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Published: 2015/07/20
by Alex Baker

Primus and the Chocolate Factory with the Fungi Ensemble, Danforth Music Hall, Toronto, ON- 7/11-12

On July 11 and 12, Les Claypool and the carnival of the macabre that is Primus and the Chocolate Factory rolled into Toronto for a weekend run at the Danforth Music Hall. It was quite a spectacle as the Fungi Ensemble brought the whole spectrum of Primus fans, from jam-fans to prog rockers to metal heads, out for the trippy event.

Both shows featured a full set of Primus songs followed by the Chocolate Factory main event – a pairing that is a perfect match from the first notes. Primus’ take on the Chocolate Factory and its familiar score is at times sinister, fantastic and even aggressive, but is also filled with whimsy and lightness.

From the ominous marching notes of the golden ticket to the hostile and frightening introduction of Willy Wonka, it almost feels like the band is psychoanalyzing the film, bringing all its neuroses to light and expressing them through a twisted version of its own score.

There are also the light and fun moments of the Oompa Loompas and their lovable theme song, dispersed and repeated throughout the set. The giant heads and characters on stage, flanked by huge mushrooms, are a cool thing to see live and definitely the highlight of the show. Scenes from the film, stuttered and skipped and distorted like effects from the old Winamp player, play in the background to add to the surreal events.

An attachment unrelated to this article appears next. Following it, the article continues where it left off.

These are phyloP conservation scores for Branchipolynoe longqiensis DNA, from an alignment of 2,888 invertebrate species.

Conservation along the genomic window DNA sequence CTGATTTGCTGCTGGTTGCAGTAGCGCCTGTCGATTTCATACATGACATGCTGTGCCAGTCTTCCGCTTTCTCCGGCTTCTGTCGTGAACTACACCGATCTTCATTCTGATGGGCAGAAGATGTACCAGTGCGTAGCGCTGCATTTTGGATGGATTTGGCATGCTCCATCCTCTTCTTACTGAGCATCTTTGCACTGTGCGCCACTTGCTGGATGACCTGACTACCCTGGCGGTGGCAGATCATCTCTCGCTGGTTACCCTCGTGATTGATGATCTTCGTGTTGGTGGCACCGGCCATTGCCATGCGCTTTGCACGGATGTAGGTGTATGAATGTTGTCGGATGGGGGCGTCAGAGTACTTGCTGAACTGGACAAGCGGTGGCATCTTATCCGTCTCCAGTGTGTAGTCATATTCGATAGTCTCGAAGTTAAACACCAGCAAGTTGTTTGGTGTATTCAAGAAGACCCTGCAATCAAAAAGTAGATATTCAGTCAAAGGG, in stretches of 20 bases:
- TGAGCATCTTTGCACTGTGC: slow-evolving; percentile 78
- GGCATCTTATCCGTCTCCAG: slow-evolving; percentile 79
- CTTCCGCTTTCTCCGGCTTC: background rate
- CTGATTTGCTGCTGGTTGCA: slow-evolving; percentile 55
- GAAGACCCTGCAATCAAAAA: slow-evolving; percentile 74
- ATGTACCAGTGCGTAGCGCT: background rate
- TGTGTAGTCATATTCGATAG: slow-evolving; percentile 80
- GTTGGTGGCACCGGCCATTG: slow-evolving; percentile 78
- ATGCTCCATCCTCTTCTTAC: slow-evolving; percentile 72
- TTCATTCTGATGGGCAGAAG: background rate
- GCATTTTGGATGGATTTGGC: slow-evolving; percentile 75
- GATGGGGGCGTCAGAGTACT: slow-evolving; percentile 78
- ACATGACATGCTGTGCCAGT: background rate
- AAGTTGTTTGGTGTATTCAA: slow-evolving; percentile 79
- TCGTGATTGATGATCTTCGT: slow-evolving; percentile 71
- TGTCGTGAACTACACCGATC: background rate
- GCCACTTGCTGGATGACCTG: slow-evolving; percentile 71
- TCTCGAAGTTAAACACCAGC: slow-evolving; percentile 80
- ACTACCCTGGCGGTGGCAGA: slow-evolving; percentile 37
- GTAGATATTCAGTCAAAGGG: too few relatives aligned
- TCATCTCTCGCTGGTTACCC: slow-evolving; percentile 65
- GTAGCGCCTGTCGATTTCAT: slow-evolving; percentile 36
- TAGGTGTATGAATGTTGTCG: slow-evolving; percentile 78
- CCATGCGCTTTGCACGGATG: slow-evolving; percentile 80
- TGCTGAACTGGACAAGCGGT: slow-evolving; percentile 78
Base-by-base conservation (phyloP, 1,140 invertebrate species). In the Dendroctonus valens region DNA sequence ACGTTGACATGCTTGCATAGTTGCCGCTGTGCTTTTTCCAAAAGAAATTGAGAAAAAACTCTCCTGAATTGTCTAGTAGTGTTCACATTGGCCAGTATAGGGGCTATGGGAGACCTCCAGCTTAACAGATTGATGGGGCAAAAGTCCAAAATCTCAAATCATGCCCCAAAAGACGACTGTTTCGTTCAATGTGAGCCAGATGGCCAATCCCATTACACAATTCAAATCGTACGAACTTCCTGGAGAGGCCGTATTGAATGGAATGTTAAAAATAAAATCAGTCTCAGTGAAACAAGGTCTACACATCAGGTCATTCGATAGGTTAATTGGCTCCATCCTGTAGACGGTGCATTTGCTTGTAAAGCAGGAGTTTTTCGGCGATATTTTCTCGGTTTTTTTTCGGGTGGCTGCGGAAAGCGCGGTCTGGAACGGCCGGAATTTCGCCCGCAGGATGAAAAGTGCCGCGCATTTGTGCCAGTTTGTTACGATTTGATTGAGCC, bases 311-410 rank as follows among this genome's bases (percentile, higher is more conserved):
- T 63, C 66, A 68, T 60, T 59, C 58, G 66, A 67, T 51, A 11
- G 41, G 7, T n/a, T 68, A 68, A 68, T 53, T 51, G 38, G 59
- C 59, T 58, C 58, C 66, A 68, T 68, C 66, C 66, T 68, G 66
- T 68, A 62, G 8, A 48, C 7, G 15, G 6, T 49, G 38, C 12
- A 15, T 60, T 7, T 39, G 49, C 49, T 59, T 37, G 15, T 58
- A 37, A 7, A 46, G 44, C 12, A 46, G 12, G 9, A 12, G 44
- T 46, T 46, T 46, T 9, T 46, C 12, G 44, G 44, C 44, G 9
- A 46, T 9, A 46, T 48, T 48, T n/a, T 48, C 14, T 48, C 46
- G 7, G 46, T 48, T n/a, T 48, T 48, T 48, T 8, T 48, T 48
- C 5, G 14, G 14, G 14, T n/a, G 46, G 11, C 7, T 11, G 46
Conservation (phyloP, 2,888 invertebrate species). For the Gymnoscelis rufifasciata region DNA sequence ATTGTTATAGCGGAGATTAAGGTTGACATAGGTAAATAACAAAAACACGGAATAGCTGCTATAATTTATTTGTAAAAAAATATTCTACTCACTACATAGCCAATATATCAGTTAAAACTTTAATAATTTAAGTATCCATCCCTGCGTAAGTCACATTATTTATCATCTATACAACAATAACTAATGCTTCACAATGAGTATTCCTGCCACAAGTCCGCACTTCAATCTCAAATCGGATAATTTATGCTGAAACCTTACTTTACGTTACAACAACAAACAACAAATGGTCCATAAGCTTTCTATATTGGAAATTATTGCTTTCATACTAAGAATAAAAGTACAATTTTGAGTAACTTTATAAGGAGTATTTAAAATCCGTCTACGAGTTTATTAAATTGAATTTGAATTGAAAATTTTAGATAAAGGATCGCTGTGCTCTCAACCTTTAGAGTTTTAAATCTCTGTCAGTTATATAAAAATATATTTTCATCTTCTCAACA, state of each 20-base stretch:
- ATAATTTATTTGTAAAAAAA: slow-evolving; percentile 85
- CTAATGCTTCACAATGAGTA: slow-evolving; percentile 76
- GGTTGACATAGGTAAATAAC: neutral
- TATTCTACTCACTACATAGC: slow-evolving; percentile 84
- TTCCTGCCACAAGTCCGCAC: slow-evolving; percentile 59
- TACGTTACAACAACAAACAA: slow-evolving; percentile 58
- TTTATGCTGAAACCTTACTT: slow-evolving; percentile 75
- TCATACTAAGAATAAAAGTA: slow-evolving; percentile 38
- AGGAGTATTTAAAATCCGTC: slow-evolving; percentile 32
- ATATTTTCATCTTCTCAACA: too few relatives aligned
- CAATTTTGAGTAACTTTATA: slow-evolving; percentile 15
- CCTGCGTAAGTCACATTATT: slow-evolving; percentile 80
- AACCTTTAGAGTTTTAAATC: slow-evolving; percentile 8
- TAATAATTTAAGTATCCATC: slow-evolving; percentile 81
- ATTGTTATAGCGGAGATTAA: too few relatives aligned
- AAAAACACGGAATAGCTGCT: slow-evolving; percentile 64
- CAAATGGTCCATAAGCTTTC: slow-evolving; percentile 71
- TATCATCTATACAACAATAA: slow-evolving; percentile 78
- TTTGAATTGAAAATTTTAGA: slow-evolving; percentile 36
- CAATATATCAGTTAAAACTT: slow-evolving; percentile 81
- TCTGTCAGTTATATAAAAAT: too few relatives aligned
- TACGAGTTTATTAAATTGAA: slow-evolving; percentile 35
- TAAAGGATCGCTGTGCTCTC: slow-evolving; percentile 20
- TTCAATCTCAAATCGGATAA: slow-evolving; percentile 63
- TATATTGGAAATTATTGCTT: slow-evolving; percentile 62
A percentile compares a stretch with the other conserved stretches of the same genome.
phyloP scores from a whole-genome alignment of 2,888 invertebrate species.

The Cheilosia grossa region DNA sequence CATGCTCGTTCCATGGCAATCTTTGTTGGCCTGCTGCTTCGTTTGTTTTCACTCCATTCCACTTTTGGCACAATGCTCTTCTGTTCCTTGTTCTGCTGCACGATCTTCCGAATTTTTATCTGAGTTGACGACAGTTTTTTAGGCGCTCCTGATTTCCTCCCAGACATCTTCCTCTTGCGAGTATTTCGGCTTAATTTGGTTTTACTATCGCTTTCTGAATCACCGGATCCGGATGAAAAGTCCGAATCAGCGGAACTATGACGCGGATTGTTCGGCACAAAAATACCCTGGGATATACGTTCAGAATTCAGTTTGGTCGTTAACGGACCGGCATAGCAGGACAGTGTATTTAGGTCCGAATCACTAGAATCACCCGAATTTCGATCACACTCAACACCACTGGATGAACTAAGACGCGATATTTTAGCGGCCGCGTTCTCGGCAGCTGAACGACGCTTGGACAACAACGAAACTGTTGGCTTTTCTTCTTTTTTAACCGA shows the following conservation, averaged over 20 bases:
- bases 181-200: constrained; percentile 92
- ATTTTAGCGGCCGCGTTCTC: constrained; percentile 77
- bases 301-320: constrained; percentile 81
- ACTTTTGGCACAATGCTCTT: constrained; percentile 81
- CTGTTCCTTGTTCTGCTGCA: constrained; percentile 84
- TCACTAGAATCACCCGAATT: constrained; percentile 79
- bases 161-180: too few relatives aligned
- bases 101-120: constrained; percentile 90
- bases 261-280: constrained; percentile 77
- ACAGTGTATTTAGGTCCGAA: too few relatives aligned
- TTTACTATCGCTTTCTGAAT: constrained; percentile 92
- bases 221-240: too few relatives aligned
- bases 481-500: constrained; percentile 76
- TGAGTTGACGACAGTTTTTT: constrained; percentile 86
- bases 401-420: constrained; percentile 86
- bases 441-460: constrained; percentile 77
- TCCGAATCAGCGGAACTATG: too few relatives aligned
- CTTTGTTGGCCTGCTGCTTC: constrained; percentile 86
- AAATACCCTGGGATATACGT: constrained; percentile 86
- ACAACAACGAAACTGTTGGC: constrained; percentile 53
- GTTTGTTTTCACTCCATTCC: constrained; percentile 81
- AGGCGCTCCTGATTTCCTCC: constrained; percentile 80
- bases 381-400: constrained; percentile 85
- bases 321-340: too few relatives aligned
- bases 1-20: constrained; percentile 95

Saturday night’s first set really rocked, with Les Claypool, Tim ‘Herb’ Alexander and Larry ‘Ler’ Lalonde laying down a funky wall of sound. The way Claypool plays, his wibbly-wobbly, bass-ey wass-ey grooves seem both meandering and hammering, a deeper answer to the chittering of Ler’s quitar, like a conversation between a woodpecker and a squirrel.

Primus songs are almost like musical pointillism, with so many rapid, frenzied notes that together make up a full piece. Songs like “Wynona’s Big Brown Beaver,” “Frizzle Fry,” “My Name is Mud,” and “Jerry Was A Race Car Driver” bring the crowd from the depths of the ocean to the devils door to floating through space, and the added percussion and cello of Mike Dillon and Sam Bass during the encore sets give their atmospheric music further ambience and depth. The highlight of the show for me was first-night set-closer “Southbound Pachyderm,” the tempo changes and swings rocking us like the most upbeat demonic possession.

The lighter, trippier Sunday show was more psychedelic and trance-y, but in another example of Canadian manners, incredibly polite mosh pits ruled the middle-floor both nights. Claypool made sure to acknowledge his surroundings, saying that once during a tour with Rush, “Even Geddy Lee told me, ‘Les, you play in a dude band.’” He also teased Yes in an homage to Chris Squire, their pioneering bassist who recently died.

The two night run was a fantastic musical experiment and sensory overload was had by all, so pretty much a good days work for Primus. The only disappointment might have been no “Tommy the Cat”!

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